Different types of analytical tools can help water utilities make data-driven decisions and better forecasts based on specific system conditions. Depending on the type of tool implemented, existing monitoring systems of the water distribution network can be examined in the most efficient and accurate way in terms of quantity, quality, and availability of data. Here are three types of analytical data that water managers should consider incorporating into their operations:

AI-Driven Predictive Analytics

Predictive analytics is a form of technology that processes the data collected and, coupled with artificial intelligence and machine learning, can predict future events. It offers real-time predictive insights, which generate predictions of flows, pressures, tank levels, and water quality throughout the infrastructure network, evolving so that pump status, control valve settings, and water demands represent the actual operation of the system. In other words, it monitors the health of each asset and can draw accurate information on how an asset will perform based on different factors. It automatically carries out the monitoring process and can dispatch a warning to the water asset manager when the system indicates an asset breakdown is imminent. By identifying issues at the root cause and an early stage, managers can dispatch maintenance teams to rectify such matters. As a result, the water utility providers can save overall finances, maximise the lifespan of water assets, and assure the public that clean water is provided. 

AI-Driven Prescriptive Analytics

In contrast to predictive analytics, in addition to warning water managers of impending risks, prescriptive analytics recommends what action should be taken. Thus, this technology can assess data to find risks in water assets and process data pertaining to a water utility provider’s finances and budget for a specific period. As a result, the solution it provides is not generic but is central to the data in a water company. Thus, if a water manager is required to stick to a budget, the prescriptive analytical tool will inform which asset requires immediate attention, thereby helping the manager to prioritise assets on criticality. Infusing prescriptive analytics, therefore, helps managers make feasible solutions and carry out operations according to their financial status.  Many advanced software solutions infuse predictive and prescriptive analytics together.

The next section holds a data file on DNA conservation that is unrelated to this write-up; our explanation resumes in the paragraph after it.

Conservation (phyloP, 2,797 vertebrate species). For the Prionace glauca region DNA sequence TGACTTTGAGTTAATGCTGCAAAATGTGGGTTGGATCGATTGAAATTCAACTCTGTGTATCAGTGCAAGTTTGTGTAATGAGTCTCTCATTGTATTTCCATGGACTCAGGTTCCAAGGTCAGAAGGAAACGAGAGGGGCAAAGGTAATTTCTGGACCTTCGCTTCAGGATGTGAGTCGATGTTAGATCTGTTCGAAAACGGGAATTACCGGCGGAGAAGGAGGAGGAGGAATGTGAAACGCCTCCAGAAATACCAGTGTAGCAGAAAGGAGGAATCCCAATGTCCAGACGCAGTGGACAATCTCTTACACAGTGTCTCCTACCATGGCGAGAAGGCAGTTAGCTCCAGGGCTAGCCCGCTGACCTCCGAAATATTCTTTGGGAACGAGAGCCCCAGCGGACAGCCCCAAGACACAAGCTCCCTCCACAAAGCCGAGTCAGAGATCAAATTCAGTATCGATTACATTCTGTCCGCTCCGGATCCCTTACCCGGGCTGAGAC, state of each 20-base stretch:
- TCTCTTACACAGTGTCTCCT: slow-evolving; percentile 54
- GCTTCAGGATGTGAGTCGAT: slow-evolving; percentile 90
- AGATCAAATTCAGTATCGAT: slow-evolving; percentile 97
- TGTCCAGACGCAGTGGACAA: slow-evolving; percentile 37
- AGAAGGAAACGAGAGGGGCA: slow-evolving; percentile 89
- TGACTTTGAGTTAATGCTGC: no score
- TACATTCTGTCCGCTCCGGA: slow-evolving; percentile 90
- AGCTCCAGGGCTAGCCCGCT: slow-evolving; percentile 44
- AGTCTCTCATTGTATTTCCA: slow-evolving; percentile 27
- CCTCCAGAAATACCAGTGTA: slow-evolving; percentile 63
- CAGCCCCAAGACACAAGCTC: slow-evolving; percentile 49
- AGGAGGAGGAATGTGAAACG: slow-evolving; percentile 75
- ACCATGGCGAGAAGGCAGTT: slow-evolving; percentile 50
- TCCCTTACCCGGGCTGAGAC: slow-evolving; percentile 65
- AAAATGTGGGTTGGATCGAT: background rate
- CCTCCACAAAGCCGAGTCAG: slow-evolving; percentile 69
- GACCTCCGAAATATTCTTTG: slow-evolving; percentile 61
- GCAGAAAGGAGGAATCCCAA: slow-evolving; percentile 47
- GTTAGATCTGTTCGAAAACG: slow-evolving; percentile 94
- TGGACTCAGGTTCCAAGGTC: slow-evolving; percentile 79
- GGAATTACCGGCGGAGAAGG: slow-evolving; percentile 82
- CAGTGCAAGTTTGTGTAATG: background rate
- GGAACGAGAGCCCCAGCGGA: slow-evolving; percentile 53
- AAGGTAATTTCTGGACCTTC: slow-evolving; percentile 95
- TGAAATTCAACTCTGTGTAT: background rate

Satellite Data Analytics

Satellite data analytics is an advanced tool not dominantly used by the water industry, although it provides a significant advantage to those that do. By using satellite technologies, water managers can monitor vast areas spanning cities at once instead of having to invest in multiple technologies in different areas in a city. Hence, in one glance, water asset managers can assess the condition of a network of assets running in the entire city. In addition to this, satellite data analytics provides insight into weather patterns. Through this, possible situations of floods, soil erosions, and landslides can be predicted. While this allows managers to take measures to protect the already collected and treated water, it is a tool that can be used for disaster management. Those who could be affected but such disasters can thus be evacuated in advance, and relocated. 

Invest In The Right Solution

Innovative creations have come into existence to combat every challenge faced in the water industry. With such solutions already in place, water asset managers should invest in advanced technological solutions that include analytical tools and other powerful digital technologies. A compact solution that embraces industry 4.0 technologies as a whole is sure to be a worthy investment for a utility industry that depends on the taxpayer’s money.